Stop rape, punish victims?

Britain cuts compensation for rape victims who were drunk at the time of their attack.

Published August 13, 2008 8:55PM (EDT)

We've heard how Britain is in "moral collapse" over rape, and how it has simply slapped rapists on the wrist and let them run free. But now it has come to light that some British officials decided to address the problem and punish ... rape victims. Officials at Britain's Criminal Injury Compensation Authority reduced the state payout for several rape victims who were drunk at the time of their attack. Within the last year, officials told 14 women that they were a "contributing factor" in their rape and, as the Daily Mail reports, their "standard taxpayer-funded payouts of £11,000 were cut by as much as a quarter."

CICA rules do allow for compensation cuts for crime victims who are believed to have provoked the attack -- for example, "by starting the fight in which they were injured," says the Mail. Apparently, a few officials interpreted that to also apply to women who drank alcohol -- and even those whose drink was spiked with a "date rape" drug -- before being raped. One woman, who believes her rapist spiked her drink, received a letter from the CICA notifying her that her "excessive consumption of alcohol" contributed to her rape. One could propose other contributing factors:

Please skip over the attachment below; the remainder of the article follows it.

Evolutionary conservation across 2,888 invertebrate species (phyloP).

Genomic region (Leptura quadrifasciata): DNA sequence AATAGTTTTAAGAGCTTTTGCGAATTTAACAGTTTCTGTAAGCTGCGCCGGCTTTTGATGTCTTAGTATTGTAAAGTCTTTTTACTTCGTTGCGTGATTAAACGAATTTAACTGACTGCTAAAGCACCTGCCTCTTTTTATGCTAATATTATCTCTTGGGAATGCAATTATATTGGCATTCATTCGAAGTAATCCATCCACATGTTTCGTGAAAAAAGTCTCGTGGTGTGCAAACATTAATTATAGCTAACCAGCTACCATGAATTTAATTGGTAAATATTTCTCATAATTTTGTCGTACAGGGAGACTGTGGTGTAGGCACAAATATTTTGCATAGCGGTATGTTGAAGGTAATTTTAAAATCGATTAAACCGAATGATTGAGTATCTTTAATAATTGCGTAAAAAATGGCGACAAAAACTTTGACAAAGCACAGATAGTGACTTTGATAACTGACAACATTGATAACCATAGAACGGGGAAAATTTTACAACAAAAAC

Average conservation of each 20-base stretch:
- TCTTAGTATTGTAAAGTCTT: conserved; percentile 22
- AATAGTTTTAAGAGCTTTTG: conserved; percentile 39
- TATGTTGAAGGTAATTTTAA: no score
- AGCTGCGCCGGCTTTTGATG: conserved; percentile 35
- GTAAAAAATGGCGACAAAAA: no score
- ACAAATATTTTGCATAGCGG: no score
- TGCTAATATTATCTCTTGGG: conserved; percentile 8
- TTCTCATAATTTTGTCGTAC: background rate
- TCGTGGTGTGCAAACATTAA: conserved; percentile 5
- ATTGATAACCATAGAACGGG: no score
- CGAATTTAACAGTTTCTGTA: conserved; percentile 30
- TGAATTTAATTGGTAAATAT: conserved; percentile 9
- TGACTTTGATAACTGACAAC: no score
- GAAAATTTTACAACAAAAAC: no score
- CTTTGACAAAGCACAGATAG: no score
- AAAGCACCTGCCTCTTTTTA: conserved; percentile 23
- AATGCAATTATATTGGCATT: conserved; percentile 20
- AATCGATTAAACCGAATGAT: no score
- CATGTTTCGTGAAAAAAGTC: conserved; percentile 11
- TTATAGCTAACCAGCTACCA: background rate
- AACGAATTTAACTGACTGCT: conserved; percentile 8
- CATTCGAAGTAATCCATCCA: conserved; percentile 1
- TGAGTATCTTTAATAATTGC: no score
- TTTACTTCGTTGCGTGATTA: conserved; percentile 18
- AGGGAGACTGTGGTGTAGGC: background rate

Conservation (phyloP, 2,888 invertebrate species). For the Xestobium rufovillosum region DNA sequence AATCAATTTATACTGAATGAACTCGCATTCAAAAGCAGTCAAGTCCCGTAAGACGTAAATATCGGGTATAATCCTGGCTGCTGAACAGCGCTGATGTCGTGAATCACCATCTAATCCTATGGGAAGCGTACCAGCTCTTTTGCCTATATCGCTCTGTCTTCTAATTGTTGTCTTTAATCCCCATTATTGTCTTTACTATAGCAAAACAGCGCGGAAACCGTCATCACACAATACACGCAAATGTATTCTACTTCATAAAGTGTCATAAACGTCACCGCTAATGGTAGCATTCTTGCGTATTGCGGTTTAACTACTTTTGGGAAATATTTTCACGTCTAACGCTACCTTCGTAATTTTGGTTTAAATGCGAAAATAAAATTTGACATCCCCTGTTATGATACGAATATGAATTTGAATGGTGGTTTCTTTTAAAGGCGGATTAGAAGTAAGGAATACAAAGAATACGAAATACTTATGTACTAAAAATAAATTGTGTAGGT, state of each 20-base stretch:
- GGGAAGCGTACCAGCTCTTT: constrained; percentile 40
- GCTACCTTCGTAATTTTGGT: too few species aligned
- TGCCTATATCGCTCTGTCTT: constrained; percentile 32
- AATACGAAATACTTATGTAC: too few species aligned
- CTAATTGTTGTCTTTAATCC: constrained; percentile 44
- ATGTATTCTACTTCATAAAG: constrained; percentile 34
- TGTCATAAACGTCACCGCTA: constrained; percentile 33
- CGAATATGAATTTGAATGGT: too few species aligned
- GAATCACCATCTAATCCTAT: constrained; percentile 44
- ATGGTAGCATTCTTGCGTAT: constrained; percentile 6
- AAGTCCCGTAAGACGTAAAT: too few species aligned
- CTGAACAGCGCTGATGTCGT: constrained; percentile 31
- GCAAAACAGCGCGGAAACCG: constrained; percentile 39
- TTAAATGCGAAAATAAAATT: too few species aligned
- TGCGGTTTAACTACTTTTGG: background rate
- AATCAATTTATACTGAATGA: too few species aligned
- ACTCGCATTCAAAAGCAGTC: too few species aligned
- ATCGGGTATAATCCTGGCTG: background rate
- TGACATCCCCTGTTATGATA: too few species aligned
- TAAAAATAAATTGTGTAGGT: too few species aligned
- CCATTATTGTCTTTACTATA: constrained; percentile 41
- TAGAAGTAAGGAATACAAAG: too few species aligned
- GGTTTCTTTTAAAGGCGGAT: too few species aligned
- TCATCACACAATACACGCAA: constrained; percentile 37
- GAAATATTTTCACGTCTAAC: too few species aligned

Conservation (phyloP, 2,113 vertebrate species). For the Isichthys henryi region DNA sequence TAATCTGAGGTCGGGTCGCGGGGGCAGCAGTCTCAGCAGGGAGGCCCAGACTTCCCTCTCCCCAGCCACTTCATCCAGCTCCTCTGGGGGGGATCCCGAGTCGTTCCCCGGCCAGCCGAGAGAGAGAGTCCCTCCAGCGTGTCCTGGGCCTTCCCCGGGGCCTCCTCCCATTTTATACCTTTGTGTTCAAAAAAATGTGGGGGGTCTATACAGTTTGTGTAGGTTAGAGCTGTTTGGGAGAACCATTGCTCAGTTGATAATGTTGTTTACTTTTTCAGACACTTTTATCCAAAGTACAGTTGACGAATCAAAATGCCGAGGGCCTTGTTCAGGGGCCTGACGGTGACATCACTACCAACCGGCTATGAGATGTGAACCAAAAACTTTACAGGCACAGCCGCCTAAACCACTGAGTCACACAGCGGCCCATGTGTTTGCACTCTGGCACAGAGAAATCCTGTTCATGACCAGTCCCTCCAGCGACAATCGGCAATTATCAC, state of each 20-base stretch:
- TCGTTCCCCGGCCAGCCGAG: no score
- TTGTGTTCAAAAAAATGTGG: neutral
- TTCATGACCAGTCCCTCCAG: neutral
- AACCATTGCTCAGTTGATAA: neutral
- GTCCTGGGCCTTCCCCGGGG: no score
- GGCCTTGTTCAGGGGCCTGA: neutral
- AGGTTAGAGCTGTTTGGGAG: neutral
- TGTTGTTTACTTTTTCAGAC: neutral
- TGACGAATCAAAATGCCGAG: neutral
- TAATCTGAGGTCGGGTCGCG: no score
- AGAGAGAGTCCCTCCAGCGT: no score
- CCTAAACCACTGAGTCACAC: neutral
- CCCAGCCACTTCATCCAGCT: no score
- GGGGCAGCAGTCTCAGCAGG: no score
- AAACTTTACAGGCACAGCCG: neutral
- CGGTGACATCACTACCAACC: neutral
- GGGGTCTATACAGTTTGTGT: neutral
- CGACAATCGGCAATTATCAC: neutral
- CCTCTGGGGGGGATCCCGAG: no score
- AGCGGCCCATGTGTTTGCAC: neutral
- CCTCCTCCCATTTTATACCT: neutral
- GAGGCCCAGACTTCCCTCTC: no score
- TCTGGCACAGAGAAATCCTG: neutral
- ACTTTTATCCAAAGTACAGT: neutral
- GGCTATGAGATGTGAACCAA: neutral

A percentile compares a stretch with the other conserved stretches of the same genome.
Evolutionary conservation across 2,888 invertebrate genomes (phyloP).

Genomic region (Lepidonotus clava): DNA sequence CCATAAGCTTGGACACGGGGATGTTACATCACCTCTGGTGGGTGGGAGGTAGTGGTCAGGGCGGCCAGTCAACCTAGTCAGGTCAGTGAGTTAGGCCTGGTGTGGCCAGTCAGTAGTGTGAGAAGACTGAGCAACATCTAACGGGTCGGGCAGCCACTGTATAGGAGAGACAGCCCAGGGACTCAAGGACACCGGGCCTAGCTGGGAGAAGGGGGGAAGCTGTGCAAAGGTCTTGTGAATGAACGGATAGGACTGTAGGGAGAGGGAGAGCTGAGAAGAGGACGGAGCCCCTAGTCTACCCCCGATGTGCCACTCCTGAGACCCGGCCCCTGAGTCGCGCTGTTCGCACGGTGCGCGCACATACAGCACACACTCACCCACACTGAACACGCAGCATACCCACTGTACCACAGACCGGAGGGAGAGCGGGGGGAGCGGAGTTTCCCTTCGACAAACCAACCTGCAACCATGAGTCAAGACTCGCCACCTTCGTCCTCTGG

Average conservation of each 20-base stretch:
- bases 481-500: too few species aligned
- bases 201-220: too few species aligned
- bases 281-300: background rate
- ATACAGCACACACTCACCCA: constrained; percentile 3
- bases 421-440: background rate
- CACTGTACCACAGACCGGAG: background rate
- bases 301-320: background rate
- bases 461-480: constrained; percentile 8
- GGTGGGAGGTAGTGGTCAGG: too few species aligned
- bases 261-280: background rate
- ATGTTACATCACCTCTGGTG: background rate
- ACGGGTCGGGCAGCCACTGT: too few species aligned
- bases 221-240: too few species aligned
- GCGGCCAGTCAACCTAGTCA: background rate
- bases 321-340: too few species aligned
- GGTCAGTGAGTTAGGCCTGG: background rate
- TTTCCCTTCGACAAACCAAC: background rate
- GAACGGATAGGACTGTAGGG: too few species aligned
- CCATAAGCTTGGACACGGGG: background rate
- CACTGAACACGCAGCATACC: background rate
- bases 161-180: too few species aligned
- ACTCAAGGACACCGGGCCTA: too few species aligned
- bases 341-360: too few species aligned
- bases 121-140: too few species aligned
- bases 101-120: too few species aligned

-- She is a woman
-- She is blond, which her attacker happens to prefer
-- She allowed herself outside after nightfall
-- She wasn't escorted by a male guardian
-- She wasn't wearing a frumpy, floor-length burlap sack
-- She got something in her eye and squinted, which her attacker took as a seductive wink

The list goes on and on. But those factors alone do not "contribute" to a rape without one rather significant element: the rapist.

Luckily, news of the compensation cuts stirred public outrage, and Justice Minister Bridget Prentice called for a formal inquiry. The Ministry of Justice also issued a statement saying, "This was a mistake in their interpretation of the guidelines." Maybe the guidelines need to be clarified.

By Tracy Clark-Flory

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